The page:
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What Factors Affect the Levels of Amylase in Urine?

By H. Lo
Updated May 17, 2024
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Drugs and medical conditions are two factors that can affect the levels of amylase in urine. Amylase is normally found in the body, but at unusual levels, it can indicate problems relating to the pancreas. In general, having certain drugs in the system can contribute to increased levels of amylase and will lead to inaccurate measurements because the purpose of testing for amylase in urine is to diagnose or monitor medical conditions. Depending on the medical condition, a person’s amylase level might be lower or higher than normal. To measure amylase levels in urine, a person gives a urine sample.

Aspirin, birth control pills and corticosteroids are examples of drugs that can cause an increase of amylase in urine. Since drugs affect amylase levels, a doctor might advise a person to stop taking certain medications prior to taking an amylase urine test so that amylase measurements are more exact. In addition to drugs, a decrease or increase of amylase in urine can indicate that a person has a certain medical condition. Kidney disease, pancreatic cancer and preeclampsia are medical conditions that can be responsible for a decrease in amylase. At the same time, an increased level might be due to conditions such as acute pancreatitis, pelvic inflammatory disease or salivary gland infection.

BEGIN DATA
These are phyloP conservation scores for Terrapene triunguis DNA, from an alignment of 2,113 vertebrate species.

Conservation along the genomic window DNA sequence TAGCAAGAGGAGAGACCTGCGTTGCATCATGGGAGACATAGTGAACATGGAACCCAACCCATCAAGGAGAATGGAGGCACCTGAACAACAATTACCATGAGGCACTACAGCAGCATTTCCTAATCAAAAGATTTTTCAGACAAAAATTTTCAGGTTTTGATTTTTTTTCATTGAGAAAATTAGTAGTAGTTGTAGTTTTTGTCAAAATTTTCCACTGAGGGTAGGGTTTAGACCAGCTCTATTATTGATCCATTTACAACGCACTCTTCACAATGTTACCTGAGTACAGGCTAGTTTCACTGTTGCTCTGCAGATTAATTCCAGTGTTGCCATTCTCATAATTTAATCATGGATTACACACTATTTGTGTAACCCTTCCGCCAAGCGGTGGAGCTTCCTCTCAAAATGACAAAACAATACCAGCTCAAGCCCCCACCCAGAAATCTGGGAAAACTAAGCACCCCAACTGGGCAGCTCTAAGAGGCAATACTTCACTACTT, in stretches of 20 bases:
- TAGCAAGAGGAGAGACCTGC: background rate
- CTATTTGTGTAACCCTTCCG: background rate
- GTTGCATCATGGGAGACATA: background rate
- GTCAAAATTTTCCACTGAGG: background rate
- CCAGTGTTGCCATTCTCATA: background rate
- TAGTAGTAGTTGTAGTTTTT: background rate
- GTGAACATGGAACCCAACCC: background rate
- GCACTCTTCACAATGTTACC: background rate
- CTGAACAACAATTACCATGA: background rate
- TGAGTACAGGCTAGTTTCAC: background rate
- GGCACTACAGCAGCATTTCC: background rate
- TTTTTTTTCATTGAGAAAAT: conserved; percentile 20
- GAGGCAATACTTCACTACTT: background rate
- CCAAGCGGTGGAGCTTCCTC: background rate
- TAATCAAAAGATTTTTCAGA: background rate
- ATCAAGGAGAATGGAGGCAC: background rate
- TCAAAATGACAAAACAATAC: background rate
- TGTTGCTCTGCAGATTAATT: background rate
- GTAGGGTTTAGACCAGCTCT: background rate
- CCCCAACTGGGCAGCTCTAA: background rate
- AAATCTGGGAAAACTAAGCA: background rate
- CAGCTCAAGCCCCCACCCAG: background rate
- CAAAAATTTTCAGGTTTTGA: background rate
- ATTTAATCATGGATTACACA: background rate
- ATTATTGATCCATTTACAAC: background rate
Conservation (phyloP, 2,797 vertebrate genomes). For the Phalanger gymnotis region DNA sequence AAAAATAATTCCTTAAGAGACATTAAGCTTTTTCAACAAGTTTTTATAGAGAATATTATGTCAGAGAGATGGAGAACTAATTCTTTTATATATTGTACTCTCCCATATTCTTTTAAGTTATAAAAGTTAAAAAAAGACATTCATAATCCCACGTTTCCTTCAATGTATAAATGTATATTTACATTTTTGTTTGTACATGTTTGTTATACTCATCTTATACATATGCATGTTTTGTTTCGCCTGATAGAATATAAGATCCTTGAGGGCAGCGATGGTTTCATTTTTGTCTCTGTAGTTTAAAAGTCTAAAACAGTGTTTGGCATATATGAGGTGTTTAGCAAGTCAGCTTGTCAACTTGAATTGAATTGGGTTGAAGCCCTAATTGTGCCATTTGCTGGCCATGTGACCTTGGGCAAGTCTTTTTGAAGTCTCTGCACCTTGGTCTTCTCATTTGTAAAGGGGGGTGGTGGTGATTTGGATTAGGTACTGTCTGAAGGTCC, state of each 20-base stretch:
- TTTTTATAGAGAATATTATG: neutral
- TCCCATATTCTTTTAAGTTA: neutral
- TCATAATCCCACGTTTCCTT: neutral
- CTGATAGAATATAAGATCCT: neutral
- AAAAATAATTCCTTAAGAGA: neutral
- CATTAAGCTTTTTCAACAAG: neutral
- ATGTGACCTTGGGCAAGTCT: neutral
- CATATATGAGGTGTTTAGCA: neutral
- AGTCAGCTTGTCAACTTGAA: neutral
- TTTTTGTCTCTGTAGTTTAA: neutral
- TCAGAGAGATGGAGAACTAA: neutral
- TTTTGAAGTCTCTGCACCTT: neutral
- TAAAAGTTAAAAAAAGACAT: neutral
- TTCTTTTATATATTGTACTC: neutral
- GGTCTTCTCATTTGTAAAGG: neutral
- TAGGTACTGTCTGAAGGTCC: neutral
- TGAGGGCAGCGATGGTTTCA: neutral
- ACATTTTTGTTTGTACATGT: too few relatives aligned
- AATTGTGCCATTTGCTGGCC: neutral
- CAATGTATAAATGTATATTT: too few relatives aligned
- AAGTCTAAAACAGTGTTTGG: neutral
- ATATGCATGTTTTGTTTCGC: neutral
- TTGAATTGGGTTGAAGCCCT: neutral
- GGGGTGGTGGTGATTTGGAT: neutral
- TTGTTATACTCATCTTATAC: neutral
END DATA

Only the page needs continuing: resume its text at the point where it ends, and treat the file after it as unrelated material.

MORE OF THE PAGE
Amylase itself is a type of enzyme made by the pancreas, as well as by the salivary glands. This enzyme enables the body to break down and digest carbohydrates, such as starch. In general, there are two different ways to measure amylase in urine. Both of these methods involve a urine sample, but the difference is in the amount of the sample, as well as the length of time it takes to collect the sample. The two different tests are a clean-catch urine test and a 24-hour urine test.

A clean-catch urine test involves taking a single sample, while a 24-hour urine test involves collecting urine throughout a 24-hour period. These tests are harmless and, in general, only require a person to urinate as he or she normally would. For a single sample, all a person needs to do is fill a sample cup with his or her urine during a one-time trip to the bathroom. A 24-hour sample, on the other hand, requires a person to urinate into a container every time he or she needs to, for 24 hours. The urine in this container is the entire sample.

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